115 minutes | Rated R
After over a decade, filmmaker Kevin Smith ends his trilogy. Smith burst onto the independent film scene in the 1990’s with his black and white film featuring his friends from New Jersey and the lives of two clerks at a convenience store. The film also introduced the characters of Jay and Silent Bob to audiences. A decade later he revisited his Jersey pals in Clerks II.
Now he concludes the tale in Clerks III. 15 years ago, Dante and Randall purchased the Quick Stop. Jay and Silent Bob have taken over the closed video store next door and are running it as a marijuana dispensary. Dante is still grieving over the death of Becky, played by Rosario Dawson, and his unborn child.
Their friend Elias who works at the store and his friend are Christians and want to sell their kites in the store. Randall is giving them a hard time and questioning what sort of person would buy a kite with an image of Christ on it, when he suffers a massive heart attack.
At the hospital, Randall learns that only 20 percent of patients survive a “Widowmaker” heart attack such as the one he had. He decides to refocus his life and make the movie he has always wanted to make. Elias, believing his faith led to Randall’s heart attack, renounces God and begins worshiping Satan.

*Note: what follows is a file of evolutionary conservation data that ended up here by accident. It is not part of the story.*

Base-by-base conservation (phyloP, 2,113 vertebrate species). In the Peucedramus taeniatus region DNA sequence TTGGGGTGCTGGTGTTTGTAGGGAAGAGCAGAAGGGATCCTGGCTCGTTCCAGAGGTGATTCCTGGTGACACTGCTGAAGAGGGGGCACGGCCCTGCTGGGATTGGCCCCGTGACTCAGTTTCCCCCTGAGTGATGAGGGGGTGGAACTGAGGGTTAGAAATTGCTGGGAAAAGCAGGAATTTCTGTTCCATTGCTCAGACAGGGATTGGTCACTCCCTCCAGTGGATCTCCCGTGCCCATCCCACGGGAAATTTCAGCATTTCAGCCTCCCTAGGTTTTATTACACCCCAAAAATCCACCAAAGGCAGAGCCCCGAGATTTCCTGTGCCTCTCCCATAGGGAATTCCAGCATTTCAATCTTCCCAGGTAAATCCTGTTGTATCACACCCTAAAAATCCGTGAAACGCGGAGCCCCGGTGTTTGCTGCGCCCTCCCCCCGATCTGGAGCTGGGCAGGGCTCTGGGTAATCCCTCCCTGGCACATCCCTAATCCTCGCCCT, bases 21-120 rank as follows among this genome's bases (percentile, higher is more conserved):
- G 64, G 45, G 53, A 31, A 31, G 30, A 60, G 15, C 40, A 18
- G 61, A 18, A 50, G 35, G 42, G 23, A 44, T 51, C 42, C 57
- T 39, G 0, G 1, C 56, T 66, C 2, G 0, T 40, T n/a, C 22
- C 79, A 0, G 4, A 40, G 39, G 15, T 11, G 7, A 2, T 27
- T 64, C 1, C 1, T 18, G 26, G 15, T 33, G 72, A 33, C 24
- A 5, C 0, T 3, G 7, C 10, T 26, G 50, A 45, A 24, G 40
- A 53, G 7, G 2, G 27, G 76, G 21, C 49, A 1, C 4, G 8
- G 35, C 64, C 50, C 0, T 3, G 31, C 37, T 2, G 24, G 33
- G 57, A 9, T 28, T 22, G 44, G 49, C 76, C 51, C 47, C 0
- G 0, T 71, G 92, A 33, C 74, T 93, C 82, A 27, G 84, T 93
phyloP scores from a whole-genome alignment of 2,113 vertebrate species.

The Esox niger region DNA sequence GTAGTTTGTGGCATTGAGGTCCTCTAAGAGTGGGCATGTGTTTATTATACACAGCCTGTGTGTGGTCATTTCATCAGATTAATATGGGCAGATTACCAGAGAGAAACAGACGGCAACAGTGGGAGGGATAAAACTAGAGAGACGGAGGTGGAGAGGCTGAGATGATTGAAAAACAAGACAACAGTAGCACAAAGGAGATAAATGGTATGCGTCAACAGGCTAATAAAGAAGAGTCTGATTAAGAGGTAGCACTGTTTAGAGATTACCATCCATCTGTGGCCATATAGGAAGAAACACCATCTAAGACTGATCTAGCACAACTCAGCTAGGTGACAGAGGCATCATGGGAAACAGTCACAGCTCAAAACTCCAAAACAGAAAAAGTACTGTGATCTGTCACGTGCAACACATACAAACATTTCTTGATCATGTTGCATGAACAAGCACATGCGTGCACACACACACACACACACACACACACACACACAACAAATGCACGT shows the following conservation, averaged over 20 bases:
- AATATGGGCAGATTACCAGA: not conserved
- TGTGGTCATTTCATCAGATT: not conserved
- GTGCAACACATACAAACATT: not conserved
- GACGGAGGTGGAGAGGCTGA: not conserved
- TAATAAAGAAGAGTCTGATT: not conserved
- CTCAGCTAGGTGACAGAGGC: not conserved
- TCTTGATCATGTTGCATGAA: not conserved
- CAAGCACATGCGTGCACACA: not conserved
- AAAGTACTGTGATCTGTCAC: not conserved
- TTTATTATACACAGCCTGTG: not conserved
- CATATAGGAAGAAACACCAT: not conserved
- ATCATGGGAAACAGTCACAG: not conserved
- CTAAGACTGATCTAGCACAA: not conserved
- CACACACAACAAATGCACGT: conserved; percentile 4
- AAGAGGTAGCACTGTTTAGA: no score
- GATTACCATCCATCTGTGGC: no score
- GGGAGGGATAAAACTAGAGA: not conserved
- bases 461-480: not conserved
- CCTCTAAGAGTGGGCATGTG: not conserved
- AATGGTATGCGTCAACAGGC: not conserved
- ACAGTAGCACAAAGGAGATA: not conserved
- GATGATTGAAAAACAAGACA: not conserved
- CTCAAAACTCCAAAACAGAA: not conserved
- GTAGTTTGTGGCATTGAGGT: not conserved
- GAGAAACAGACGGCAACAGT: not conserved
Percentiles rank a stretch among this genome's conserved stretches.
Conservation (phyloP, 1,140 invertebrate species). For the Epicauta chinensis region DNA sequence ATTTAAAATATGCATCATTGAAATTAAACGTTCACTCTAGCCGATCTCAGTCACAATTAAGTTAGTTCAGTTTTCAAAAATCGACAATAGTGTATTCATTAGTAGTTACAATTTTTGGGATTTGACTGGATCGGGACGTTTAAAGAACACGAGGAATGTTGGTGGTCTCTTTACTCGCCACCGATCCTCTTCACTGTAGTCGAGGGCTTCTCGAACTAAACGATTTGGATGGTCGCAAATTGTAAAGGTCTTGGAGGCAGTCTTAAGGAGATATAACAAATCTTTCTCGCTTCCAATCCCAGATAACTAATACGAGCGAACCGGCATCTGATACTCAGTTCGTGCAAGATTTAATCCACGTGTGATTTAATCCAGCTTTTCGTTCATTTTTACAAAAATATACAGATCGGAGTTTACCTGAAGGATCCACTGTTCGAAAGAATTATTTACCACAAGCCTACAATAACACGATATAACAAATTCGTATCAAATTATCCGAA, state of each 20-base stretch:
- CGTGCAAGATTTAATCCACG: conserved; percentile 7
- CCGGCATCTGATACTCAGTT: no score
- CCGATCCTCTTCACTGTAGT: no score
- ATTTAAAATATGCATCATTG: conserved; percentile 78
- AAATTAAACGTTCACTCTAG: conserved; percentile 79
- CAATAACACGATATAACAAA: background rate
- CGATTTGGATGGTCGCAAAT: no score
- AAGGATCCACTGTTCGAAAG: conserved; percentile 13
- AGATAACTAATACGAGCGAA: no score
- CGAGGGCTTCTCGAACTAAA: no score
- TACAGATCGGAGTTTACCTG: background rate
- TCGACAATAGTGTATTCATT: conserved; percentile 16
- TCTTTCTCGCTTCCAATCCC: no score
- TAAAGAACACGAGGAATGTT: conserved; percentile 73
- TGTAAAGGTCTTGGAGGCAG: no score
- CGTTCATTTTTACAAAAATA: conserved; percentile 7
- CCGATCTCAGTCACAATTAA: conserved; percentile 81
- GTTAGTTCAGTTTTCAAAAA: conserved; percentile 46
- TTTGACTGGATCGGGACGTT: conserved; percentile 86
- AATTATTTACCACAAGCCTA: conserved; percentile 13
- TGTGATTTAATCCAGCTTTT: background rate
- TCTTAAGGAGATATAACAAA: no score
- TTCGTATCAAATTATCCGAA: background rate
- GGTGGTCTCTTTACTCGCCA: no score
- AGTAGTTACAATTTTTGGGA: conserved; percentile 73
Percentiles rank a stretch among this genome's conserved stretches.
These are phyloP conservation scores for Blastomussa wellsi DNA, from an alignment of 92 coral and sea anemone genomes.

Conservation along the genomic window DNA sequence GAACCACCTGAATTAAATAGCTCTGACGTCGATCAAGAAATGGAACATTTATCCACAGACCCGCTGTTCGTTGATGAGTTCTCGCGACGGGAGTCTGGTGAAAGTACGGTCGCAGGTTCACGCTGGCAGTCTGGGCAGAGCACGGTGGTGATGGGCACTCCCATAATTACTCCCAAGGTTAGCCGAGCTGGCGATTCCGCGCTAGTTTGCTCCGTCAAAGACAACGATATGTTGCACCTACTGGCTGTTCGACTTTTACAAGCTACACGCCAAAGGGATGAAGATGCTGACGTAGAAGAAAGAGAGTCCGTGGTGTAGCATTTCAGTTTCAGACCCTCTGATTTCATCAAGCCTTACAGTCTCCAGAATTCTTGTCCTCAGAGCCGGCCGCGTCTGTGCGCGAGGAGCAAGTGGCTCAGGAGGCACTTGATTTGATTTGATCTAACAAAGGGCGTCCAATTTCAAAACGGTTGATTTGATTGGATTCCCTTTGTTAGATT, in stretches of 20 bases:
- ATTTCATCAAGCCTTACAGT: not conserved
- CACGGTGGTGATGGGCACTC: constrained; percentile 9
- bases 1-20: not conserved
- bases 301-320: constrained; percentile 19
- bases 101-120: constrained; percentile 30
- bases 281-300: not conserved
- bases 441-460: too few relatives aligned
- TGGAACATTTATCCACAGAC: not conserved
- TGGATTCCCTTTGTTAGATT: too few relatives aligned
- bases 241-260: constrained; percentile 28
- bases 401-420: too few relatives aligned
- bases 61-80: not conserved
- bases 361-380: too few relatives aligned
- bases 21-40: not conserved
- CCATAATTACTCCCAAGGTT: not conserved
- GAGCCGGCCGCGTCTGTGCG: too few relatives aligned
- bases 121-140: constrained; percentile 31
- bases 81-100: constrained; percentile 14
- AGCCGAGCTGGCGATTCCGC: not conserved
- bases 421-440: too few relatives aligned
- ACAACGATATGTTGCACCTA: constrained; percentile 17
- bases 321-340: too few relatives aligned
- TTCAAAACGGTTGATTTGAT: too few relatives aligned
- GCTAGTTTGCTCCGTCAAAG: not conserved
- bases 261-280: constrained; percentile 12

Hilarity then ensues as Randall hires Dante as a producer and gets all of his friends involved in making the movie.
“Clerks III” is a really funny movie, however it is most certainly not for everyone. There is quite a bit of rude and objectionable content that warrants the R rating. This one is better left to older teens and adults.
There are also some deeper things going on here in addition to the comedy. While Jay and Silent Bob remain relatively oblivious to what is going on around them, Dante and Randall both face their impending mortality. Faith in the face of that mortality is touched upon with the character of Elias and his crisis of Faith. There are several cameos of Smith’s famous friends to keep an eye out for as well. The ending may also be a shocker for fans as well.
The film also begins with an introduction by Smith reflecting on the previous films and concludes with some behind the scenes footage and a sort of a making of feature. Something that is usually absent from films in the theater.
I rate “Clerks III” three out of five VHS boxes.